wrest

1 of 2

verb

wrested; wresting; wrests

transitive verb

1
: to pull, force, or move by violent wringing or twisting movements
2
: to gain with difficulty by or as if by force, violence, or determined labor

wrest

2 of 2

noun

1
: the action of wresting : wrench
2
archaic : a key or wrench used for turning pins in a stringed instrument (such as a piano)

Example Sentences

Verb He tried to wrest control of the company from his uncle. the boy wrested the book out of his sister's hands
Recent Examples on the Web
Verb
Republicans need 51 seats to wrest control of the upper chamber from Democrats, while Democrats only need 50. Melissa Quinn, CBS News, 10 Nov. 2022 Nationally, Republicans inched closer to a narrow House majority on Wednesday but had yet to wrest control from Democratic House Speaker Nancy Pelosi and her party. Jamie Goldberg, oregonlive, 10 Nov. 2022 Author and venture capitalist J.D. Vance won Ohio’s competitive U.S. Senate race on Tuesday, keeping the seat in Republican hands as the party tries to wrest control of Congress from Democrats. Stephanie Warsmith, The Enquirer, 8 Nov. 2022 This leads them to form coalitions containing multiple parties to wrest control of a majority of the 61 seats. Devika Rao, The Week, 3 Nov. 2022 Ryan Luccarelli responded to Abington’s only score of the second half by returning the ensuing kickoff 84 yards to wrest the lead away. Cam Kerry, BostonGlobe.com, 27 Oct. 2022 In the following scene — unfolding in single, wordless take — news of her son’s death pushes Rhaenyra away from her measured attempt to wrest back control of Westeros from the Greens, and into all-out war. Adam B. Vary, Variety, 24 Oct. 2022 Still, somebody out there knows that our art needs to wrest it back, to take the trash in. Wesley Morris, New York Times, 12 Oct. 2022 Another is that only the largest media companies will wrest money from Big Tech, with smaller publishers left in the cold, and that the money might go to CEO salaries instead of hiring journalists. Benjamin Wofford, WIRED, 30 Sep. 2022 See More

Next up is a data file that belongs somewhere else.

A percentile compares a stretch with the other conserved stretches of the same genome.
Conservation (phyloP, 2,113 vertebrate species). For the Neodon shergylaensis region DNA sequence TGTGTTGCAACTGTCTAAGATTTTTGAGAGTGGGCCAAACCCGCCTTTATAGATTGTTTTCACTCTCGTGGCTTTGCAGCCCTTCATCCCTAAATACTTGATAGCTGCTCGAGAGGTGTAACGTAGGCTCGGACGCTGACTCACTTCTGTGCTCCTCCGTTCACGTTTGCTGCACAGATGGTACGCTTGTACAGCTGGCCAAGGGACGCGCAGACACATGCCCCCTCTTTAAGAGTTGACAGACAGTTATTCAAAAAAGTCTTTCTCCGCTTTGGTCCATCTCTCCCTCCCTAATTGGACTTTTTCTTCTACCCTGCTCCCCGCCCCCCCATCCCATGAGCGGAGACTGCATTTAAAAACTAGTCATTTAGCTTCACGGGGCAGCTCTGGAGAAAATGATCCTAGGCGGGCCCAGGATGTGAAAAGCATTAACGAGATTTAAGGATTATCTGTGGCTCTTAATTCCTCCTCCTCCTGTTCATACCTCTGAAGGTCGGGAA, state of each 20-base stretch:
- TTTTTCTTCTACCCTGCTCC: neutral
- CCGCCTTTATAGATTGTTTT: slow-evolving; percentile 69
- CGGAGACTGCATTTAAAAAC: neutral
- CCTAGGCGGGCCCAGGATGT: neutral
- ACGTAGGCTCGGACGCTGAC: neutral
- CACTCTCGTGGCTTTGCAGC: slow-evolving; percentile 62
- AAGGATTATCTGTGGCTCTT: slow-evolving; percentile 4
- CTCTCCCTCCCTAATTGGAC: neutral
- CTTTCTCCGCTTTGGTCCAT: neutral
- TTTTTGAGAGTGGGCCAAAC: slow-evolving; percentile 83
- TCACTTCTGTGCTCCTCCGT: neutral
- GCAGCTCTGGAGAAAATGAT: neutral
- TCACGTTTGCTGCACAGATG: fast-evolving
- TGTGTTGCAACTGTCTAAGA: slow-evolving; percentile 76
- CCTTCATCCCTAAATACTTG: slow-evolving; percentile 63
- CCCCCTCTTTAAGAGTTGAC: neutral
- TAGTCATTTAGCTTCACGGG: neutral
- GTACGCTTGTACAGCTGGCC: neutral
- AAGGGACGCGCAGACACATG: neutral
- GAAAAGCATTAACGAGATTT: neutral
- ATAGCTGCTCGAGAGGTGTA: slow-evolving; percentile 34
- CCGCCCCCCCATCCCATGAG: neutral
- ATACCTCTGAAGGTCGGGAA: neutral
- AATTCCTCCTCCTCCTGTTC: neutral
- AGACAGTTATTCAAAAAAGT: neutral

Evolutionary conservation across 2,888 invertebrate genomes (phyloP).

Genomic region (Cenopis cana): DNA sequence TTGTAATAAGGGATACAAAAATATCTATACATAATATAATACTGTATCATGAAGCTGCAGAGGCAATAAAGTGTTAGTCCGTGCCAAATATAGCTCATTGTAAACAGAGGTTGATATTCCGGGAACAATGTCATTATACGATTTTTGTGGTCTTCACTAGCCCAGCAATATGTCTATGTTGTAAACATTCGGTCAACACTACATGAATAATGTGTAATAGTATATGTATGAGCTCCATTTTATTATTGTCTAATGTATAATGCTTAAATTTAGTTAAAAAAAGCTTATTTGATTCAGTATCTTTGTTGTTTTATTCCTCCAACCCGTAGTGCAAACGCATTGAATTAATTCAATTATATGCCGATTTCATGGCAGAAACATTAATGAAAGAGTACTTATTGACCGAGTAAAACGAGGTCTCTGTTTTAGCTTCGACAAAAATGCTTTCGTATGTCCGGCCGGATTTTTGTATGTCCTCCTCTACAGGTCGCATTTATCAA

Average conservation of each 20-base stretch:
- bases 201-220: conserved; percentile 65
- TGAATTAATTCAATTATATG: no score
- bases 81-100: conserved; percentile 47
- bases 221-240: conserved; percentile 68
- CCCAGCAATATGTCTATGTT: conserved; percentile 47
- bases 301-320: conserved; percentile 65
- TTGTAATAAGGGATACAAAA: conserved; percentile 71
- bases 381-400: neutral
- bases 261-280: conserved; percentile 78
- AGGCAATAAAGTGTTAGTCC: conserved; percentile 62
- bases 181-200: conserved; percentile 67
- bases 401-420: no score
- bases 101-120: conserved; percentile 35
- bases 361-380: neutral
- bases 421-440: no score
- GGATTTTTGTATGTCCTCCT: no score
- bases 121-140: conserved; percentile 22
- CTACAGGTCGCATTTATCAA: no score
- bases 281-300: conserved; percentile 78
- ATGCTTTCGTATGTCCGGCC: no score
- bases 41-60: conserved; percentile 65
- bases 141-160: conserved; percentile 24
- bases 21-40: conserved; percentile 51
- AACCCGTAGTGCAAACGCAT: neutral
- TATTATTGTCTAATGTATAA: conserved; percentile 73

These example sentences are selected automatically from various online news sources to reflect current usage of the word 'wrest.' Views expressed in the examples do not represent the opinion of Merriam-Webster or its editors. Send us feedback.

Word History

Etymology

Verb

Middle English wrasten, wresten, from Old English wrǣstan; akin to Old Norse reista to bend and probably to Old English wrigian to turn — more at wry

First Known Use

Verb

before the 12th century, in the meaning defined at sense 1

Noun

14th century, in the meaning defined at sense 1

Time Traveler
The first known use of wrest was before the 12th century

Dictionary Entries Near wrest

Cite this Entry

“Wrest.” Merriam-Webster.com Dictionary, Merriam-Webster, https://www.merriam-webster.com/dictionary/wrest. Accessed 26 Nov. 2022.

Kids Definition

wrest

verb

ˈrest
1
: to pull, force, or move by violent wringing or twisting movements
2
: to gain by or as if by force or violence
wrest power from the king

More from Merriam-Webster on wrest

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